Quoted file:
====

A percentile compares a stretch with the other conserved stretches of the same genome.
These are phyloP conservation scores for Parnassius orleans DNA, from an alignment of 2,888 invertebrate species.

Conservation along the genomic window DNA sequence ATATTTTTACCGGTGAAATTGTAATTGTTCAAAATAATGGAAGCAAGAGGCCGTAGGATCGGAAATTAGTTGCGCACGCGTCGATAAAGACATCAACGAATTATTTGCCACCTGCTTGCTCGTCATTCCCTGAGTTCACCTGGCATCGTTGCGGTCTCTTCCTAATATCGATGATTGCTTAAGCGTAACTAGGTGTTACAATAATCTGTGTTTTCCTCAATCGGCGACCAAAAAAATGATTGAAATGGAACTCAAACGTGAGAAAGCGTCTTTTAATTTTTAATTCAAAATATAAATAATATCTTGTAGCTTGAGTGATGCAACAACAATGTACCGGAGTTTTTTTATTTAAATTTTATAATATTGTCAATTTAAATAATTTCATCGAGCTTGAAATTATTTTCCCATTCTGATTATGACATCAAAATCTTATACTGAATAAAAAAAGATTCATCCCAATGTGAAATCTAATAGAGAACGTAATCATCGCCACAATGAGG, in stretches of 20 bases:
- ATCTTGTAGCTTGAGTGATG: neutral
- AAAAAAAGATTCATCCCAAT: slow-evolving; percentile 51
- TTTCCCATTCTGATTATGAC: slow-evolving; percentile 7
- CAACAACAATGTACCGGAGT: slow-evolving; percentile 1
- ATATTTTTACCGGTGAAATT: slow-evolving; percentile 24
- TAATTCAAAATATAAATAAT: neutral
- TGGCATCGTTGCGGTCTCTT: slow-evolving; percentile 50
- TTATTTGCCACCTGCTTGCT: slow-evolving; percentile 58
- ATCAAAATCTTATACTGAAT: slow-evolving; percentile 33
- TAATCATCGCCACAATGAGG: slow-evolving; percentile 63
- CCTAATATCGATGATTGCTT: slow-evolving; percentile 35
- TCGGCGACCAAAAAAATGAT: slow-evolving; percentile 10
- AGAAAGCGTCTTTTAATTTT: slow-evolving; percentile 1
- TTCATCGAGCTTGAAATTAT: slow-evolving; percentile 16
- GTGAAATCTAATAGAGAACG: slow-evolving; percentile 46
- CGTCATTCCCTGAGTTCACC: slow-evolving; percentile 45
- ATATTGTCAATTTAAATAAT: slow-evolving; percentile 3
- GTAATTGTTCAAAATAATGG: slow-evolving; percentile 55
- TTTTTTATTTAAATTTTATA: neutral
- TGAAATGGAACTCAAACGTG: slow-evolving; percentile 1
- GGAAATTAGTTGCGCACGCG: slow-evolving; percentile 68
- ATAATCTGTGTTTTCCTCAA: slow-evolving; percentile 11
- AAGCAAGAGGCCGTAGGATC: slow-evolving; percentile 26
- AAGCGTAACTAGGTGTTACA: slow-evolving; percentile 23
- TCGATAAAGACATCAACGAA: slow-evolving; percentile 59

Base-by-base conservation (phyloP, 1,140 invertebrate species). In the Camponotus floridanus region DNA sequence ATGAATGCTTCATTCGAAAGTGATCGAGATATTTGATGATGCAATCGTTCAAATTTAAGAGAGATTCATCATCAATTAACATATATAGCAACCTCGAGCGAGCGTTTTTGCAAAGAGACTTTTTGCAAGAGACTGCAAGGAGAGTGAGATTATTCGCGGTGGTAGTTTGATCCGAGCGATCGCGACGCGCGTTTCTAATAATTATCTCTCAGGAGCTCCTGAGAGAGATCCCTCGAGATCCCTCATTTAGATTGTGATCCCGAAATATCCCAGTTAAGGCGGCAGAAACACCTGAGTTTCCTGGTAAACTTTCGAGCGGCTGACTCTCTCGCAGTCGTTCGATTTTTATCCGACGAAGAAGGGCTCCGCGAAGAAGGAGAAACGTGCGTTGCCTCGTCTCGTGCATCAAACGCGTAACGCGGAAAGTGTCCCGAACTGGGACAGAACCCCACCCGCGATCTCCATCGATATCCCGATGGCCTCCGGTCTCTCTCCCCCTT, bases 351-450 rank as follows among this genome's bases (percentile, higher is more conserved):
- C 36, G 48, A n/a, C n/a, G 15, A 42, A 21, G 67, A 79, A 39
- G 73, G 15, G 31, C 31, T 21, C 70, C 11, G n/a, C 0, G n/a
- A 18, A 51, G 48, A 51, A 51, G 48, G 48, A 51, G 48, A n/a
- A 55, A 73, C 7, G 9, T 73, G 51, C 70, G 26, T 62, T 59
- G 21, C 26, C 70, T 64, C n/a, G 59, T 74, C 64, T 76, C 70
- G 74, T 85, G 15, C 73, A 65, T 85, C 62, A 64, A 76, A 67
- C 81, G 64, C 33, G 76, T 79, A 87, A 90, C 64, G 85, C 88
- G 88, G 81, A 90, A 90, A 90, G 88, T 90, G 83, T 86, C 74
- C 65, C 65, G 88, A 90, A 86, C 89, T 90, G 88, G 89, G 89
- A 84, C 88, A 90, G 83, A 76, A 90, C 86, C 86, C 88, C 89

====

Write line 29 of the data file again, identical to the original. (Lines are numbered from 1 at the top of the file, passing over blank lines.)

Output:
Base-by-base conservation (phyloP, 1,140 invertebrate species). In the Camponotus floridanus region DNA sequence ATGAATGCTTCATTCGAAAGTGATCGAGATATTTGATGATGCAATCGTTCAAATTTAAGAGAGATTCATCATCAATTAACATATATAGCAACCTCGAGCGAGCGTTTTTGCAAAGAGACTTTTTGCAAGAGACTGCAAGGAGAGTGAGATTATTCGCGGTGGTAGTTTGATCCGAGCGATCGCGACGCGCGTTTCTAATAATTATCTCTCAGGAGCTCCTGAGAGAGATCCCTCGAGATCCCTCATTTAGATTGTGATCCCGAAATATCCCAGTTAAGGCGGCAGAAACACCTGAGTTTCCTGGTAAACTTTCGAGCGGCTGACTCTCTCGCAGTCGTTCGATTTTTATCCGACGAAGAAGGGCTCCGCGAAGAAGGAGAAACGTGCGTTGCCTCGTCTCGTGCATCAAACGCGTAACGCGGAAAGTGTCCCGAACTGGGACAGAACCCCACCCGCGATCTCCATCGATATCCCGATGGCCTCCGGTCTCTCTCCCCCTT, bases 351-450 rank as follows among this genome's bases (percentile, higher is more conserved):